Sinhala or Sinhalese, earlier referred to as Singhalese, is the language of the Sinhalese. They are largest ethnic group of Sri Lanka. It belongs to the Indo-Aryan language family.
|Native to||Sri Lanka and Singapore|
|17.00 million (2012)|
3 million L2 speakers (2012)
Official language in
Sinhala has two varieties/forms - Spoken and Written, the former being the most popular form. Spoken Sinhala is easier to learn and use because it is so much relaxed in grammatical formality and rigidity. 
Sinhala is spoken by about 19 million people in Sri Lanka, about 16 million of them are native speakers. It is one of the constitutionally-recognised official languages of Sri Lanka, with Tamil. Sinhala has its own writing system (see Sinhala script) which is an offspring of the Indian Brahmi script.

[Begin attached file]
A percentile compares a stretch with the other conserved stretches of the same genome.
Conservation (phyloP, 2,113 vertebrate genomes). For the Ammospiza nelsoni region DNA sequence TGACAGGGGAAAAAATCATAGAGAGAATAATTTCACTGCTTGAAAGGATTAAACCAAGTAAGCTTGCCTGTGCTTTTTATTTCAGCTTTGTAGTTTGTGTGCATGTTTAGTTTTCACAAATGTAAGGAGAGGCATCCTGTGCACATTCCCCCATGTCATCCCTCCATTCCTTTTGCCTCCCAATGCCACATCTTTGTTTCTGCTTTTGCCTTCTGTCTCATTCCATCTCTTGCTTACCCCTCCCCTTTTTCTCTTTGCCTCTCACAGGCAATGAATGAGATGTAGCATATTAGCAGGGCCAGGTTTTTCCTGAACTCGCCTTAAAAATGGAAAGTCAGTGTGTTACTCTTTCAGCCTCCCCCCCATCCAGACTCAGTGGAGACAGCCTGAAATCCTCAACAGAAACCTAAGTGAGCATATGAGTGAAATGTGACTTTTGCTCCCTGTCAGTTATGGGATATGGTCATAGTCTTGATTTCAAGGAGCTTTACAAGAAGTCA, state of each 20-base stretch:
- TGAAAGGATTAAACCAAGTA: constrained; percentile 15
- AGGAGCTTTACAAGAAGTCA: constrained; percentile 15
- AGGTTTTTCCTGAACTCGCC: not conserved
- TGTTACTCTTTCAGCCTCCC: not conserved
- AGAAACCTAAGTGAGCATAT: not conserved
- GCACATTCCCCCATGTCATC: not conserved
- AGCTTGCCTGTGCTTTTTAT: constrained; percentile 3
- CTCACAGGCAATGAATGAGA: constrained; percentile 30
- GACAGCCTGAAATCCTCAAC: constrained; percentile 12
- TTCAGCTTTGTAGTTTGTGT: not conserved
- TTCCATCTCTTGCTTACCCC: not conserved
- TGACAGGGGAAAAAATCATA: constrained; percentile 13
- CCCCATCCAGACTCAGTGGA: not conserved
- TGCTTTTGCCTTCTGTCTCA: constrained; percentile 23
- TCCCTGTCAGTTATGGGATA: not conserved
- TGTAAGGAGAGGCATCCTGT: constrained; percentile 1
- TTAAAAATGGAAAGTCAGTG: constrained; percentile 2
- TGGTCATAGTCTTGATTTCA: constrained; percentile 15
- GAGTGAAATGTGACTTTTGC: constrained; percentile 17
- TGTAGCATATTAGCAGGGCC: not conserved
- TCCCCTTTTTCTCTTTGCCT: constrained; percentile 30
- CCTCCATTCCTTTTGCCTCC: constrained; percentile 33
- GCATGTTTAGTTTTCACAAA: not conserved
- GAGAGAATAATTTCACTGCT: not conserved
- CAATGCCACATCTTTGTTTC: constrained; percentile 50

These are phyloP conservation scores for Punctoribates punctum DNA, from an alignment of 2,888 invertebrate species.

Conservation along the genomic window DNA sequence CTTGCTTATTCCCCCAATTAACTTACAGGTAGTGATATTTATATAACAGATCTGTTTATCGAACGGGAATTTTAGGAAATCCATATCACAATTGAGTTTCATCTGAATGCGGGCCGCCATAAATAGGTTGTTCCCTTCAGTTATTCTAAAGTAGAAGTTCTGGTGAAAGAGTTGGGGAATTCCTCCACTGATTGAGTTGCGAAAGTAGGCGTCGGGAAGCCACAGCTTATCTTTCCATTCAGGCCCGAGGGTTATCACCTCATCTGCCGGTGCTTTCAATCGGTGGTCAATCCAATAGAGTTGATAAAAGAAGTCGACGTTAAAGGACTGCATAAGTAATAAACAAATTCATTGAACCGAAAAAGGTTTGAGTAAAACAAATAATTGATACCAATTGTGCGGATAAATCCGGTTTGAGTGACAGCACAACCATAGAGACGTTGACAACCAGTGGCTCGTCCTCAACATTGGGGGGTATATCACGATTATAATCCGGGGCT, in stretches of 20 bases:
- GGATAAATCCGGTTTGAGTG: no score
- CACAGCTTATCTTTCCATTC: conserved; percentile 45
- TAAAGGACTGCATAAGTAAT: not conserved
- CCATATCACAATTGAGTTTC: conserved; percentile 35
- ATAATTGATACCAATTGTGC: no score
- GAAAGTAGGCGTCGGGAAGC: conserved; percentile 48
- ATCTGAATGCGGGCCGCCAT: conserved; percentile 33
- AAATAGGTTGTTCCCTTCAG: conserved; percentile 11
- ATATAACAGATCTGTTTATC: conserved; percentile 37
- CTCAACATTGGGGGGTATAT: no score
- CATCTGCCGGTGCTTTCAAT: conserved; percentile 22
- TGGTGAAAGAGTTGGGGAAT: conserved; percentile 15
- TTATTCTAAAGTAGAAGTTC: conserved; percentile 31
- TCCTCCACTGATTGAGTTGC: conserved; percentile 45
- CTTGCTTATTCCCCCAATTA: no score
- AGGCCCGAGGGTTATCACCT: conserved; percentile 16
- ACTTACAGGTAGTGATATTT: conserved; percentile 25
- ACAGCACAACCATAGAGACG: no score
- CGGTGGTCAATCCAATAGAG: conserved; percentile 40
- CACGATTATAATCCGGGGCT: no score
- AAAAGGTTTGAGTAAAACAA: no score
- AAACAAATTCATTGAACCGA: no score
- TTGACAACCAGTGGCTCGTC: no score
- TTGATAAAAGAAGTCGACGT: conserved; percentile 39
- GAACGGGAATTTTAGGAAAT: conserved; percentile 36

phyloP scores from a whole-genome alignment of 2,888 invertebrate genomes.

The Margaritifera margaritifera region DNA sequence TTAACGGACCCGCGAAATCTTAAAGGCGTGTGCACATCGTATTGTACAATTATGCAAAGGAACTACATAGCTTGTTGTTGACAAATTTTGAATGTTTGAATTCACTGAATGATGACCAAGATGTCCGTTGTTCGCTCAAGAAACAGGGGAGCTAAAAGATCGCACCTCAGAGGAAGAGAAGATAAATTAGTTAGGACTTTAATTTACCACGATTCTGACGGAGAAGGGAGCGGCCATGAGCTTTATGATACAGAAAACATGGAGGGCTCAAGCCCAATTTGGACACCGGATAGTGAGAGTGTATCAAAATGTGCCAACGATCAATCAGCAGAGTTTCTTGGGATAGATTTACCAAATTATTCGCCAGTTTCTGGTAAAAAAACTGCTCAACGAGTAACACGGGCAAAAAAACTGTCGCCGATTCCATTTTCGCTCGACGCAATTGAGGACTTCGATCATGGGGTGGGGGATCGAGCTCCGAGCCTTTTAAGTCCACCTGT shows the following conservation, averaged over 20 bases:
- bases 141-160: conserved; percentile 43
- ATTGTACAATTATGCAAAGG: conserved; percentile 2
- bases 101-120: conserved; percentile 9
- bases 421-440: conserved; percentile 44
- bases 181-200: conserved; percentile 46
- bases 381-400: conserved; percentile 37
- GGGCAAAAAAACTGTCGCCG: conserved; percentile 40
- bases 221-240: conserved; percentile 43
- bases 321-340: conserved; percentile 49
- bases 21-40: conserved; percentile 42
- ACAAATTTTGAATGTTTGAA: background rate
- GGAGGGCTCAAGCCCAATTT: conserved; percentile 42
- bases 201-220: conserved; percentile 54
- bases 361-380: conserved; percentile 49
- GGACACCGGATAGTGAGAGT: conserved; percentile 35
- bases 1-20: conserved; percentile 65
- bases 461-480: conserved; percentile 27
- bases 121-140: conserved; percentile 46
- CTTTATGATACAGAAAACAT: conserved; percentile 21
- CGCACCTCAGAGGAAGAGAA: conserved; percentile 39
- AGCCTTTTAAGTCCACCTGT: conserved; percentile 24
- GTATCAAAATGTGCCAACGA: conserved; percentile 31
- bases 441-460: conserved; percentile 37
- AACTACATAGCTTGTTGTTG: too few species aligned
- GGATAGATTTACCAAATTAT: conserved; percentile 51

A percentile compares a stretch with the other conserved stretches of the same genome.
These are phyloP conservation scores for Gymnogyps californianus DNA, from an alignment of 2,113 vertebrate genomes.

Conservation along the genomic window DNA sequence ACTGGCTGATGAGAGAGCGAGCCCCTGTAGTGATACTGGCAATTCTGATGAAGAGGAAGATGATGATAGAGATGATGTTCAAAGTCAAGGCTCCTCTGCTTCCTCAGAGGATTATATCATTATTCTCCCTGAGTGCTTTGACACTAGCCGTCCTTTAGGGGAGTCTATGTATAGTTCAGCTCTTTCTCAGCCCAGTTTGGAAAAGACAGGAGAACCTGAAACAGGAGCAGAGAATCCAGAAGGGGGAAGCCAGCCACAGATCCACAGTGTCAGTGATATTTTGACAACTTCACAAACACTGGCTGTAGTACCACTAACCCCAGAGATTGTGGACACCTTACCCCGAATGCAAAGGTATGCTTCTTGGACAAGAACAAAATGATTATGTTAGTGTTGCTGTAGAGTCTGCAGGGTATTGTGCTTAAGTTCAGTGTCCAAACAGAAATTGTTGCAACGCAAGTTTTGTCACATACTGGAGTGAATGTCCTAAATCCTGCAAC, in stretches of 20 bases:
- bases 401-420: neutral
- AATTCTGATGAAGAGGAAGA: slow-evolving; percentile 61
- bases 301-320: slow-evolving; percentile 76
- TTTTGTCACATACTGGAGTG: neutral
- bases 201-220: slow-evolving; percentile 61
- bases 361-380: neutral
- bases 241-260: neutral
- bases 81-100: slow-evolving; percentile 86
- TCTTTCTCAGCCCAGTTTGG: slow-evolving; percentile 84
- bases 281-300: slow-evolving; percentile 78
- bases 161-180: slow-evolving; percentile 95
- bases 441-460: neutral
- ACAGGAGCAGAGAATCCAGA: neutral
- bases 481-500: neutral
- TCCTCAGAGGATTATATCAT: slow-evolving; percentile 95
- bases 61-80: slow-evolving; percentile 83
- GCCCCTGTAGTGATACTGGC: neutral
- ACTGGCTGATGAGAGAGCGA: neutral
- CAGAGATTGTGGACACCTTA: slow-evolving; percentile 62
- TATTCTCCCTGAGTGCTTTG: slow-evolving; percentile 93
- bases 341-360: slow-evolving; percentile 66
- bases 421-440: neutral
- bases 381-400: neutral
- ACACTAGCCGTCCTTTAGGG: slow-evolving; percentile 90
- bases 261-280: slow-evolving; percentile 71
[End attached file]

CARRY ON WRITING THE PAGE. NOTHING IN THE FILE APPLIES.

The oldest Sinhala inscriptions were written in the 3rd and 2nd centuries BC; the oldest existing literary works date from the 9th century AD.
The closest relative of Sinhala is Dhivehi, the language of the Maldives, .
The word order of Sinhala language is SOV (subject-object-verb) just like Japanese, Korean and many other languages in Asia. It would be easy for people from that particular language style to learn Sinhala with a little time and practice.
Ex 1 :
I home go Mama gedara yanawa.
Ex 2 :
beautiful dress Lassana anduma
Morphologically, the words are built with the stem followed by a particle. The particle can vary so that it adds more grammatical change into the word connecting it to the whole sentence.
pusa yanawa -
kitten is going.
pusath yanawa -
kitten is also going.
ballata denawa -
giving (it) to the dog
giving it to the dog as well
giving it to the dog itself.
If you really take a good look at these sentences, you may easily find the stem of the words: pusa, pusath; ballata, ballathath, ballatama.
pusa- is the stem of the subjectival phrase. (kitten)
Pusa + th - as well
pusa + ta - to kitty
pusa + ta + th - to kitty as well
pusa + ta + ma - to kitty itself ^^